US Concerned as Drug-resistant Bacteria Tied to Indian Eye Drops Pose Person-to-person Transmission Risk

The United States Centers for Disease Control and Prevention (CDC) has expressed concerns over a drug-resistant bacteria that have been found in eye drops and ointment imported from India, stating the spread from person to person could gain a foothold in the health facilities in the country, a New York Times report said on Monday.

The Food and Drug Administration and the Centers for Disease Control and Prevention (CDC) has issued an advisory against the use of EzriCare Artificial Tears, a product by Chennai-based Global Pharma Healthcare, warning that they may be linked to an outbreak of ‘Pseudomonas aeruginosa.’

According to the CDC website, the outbreak of the particular strain, which is associated with multiple types of infections, including eye infections, has never been reported in the United States before.

The infection has been detected in 37 patients linked to four healthcare facility clusters. Three people have died and there have been 8 reports of vision loss and 4 reports of enucleation (surgical removal of eyeball).

The NYT cited Maroya Walters, lead investigator for the CDC’s antimicrobial resistance team, who noted that the bacteria is more drug-resistant than a similar bacteria that the CDC tends to see in about 150 cases per year, mostly in intensive-care settings. The spread of the newest strain “really could change the outlook for that,” the expert said.

The bacteria Walters referred to was the Pseudomonas bacteria which can cause infections in the blood, lungs or other parts of the body after surgery. According to a 2019 CDC report, the multi drug-resistant bacteria causes an estimated 32,600 infections among hospitalized patients and 2,700 estimated deaths in the US a year.

Dr David van Duin, an expert in infectious diseases at the University of North Carolina School of Medicine said Pseudomonas are resistant to treatment and particularly challenging to eliminate. The bacteria persist stubbornly in healthcare facilities, where it adheres firmly to sink drains, water faucets, and other damp areas. Furthermore, it is difficult to eradicate from patients who develop bloodstream infections. “It’s very hard to get rid of,” he said.

The cases associated with the eyedrops have largely been contained due to the product recall. Additionally, the FDA had also announced the recall of Delsam Pharma’s Artificial Eye ointment, which was made in the same factory as the eyedrops, due to the risk of possible similar contamination.

The FDA blocked Global Pharma’s imports, saying the company had provided “an inadequate response to a records request” and violated manufacturing rules.

The FDA also conducted an unannounced inspection at the India plant from February 20 through March 2 and found “a litany of problems with the plant’s sterility practices”, the report states citing an inspection report published by STAT news.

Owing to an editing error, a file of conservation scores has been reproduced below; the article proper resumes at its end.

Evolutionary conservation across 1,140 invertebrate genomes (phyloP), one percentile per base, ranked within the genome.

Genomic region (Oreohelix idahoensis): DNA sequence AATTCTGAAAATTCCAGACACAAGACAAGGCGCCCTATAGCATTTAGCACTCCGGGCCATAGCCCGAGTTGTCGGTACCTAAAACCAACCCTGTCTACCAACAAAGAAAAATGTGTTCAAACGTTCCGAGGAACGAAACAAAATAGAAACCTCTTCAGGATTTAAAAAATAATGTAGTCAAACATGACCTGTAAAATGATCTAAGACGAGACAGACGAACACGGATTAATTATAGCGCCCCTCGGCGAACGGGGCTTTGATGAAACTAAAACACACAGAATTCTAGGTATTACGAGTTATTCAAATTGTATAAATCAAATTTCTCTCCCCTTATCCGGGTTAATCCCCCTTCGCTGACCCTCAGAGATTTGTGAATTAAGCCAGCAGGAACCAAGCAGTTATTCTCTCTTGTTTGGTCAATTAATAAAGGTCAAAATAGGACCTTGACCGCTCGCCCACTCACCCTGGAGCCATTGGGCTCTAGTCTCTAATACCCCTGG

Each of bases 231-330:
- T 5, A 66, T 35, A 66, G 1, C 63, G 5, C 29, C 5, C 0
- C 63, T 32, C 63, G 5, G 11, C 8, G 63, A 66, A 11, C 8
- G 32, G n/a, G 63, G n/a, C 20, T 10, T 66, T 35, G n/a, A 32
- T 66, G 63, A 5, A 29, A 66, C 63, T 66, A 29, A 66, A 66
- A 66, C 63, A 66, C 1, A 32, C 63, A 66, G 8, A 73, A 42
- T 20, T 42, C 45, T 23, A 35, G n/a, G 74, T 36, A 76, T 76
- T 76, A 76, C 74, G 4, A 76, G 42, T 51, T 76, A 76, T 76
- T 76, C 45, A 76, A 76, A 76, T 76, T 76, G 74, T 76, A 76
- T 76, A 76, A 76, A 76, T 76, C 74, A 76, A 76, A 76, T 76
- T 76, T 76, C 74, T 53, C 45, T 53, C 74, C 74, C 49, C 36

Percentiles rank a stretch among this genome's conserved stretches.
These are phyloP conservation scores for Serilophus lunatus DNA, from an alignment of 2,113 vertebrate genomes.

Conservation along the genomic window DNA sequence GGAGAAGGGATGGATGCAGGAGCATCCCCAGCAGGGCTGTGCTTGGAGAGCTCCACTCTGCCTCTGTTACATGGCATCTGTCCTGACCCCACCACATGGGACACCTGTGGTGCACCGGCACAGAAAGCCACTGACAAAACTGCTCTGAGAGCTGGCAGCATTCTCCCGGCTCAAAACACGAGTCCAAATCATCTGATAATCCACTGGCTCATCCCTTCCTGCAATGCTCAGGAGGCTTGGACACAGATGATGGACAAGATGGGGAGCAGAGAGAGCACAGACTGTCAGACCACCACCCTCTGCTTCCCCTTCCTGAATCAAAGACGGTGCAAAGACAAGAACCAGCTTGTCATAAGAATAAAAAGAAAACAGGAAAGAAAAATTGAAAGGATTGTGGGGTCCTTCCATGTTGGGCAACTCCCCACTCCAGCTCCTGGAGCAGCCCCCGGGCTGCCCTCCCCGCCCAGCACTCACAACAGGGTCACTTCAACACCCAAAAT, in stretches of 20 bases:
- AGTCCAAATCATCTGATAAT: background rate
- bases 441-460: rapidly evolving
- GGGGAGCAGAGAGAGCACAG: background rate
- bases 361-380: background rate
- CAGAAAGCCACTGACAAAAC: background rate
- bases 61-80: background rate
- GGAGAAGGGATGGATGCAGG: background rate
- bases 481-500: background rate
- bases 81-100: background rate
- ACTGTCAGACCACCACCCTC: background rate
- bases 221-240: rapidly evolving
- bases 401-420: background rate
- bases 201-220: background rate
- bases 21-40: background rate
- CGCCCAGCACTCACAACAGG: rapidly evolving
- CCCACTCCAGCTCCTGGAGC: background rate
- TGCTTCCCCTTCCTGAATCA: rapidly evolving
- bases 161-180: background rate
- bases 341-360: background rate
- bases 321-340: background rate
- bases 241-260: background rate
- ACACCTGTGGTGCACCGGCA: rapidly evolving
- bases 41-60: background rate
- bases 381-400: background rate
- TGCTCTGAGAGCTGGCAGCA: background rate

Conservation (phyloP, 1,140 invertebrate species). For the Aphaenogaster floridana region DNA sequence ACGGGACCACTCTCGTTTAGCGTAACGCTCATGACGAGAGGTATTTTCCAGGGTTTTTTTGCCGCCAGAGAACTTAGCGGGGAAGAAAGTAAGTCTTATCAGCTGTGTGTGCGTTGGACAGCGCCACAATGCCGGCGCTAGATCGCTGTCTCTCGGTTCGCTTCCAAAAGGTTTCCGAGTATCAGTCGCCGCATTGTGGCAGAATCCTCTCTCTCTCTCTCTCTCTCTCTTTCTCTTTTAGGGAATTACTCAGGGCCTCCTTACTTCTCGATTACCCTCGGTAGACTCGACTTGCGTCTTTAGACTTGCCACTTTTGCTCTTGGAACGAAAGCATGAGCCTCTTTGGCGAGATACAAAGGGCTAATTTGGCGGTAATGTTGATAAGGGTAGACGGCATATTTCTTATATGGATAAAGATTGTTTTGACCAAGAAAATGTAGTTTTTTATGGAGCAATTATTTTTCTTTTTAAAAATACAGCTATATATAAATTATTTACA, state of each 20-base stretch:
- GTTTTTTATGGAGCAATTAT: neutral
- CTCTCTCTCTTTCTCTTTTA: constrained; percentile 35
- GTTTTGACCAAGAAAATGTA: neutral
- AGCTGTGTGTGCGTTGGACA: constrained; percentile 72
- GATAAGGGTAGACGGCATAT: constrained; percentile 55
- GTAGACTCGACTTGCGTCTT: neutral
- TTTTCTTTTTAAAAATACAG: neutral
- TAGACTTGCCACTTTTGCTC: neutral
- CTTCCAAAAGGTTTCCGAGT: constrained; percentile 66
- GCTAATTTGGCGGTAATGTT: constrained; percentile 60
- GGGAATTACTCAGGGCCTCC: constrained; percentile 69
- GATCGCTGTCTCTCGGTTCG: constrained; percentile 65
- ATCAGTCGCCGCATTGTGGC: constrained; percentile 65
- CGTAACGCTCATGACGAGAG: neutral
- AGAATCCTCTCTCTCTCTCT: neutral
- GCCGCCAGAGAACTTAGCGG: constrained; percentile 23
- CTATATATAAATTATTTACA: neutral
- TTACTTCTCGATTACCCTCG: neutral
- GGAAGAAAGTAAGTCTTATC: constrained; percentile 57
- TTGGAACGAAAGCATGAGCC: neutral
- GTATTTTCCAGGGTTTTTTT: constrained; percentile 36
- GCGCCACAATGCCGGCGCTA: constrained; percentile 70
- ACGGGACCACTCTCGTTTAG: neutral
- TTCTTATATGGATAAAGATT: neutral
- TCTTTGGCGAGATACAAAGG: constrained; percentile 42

The Indian government also conducted raids at the units Global Pharma Healthcare on February 3. The company had in a statement said it was recalling all its products due to possible contamination. Global Pharma Healthcare is “voluntarily recalling all lots within expiry of their Artificial Tears Lubricant Eye Drops, distributed by EzriCare, LLC- and Delsam Pharma, to the consumer level, due to possible contamination,” it said in a statement.

Speaking on the current focus of the CDC, Dr Walters said it is asking doctors to work with public health labs to determine the genetic fingerprint of hard-to-treat Pseudomonas infections in the eye and throughout the body. “I think we are going to see the impact of this play out over the course of months to years,” Dr Walters said.

The CDC has advised patients who have used EzriCare or Delsam Pharma’s artificial tears and who have signs or symptoms of an eye infection to seek immediate medical care. “At this time, there is no recommendation for testing of patients who have used this product and who are not experiencing any signs or symptoms of infection,” the website states.

Eye infection symptoms may include:

  • Yellow, green, or clear discharge from the eye
  • Eye pain or discomfort
  • Redness of the eye or eyelid
  • Feeling of something in your eye (foreign body sensation)
  • Increased sensitivity to light
  • Blurry vision

Dr Vicente Diaz, chief of ophthalmology at Yale Health Plan in Connecticut said the infections evading the “big gun” antibiotics had alarmed experts. The infectious diseases specialist worries that if doctors use ineffective antibiotics for too long or wait to culture a bug, “that gives the bacteria more time to multiply and get more aggressive,” he said.

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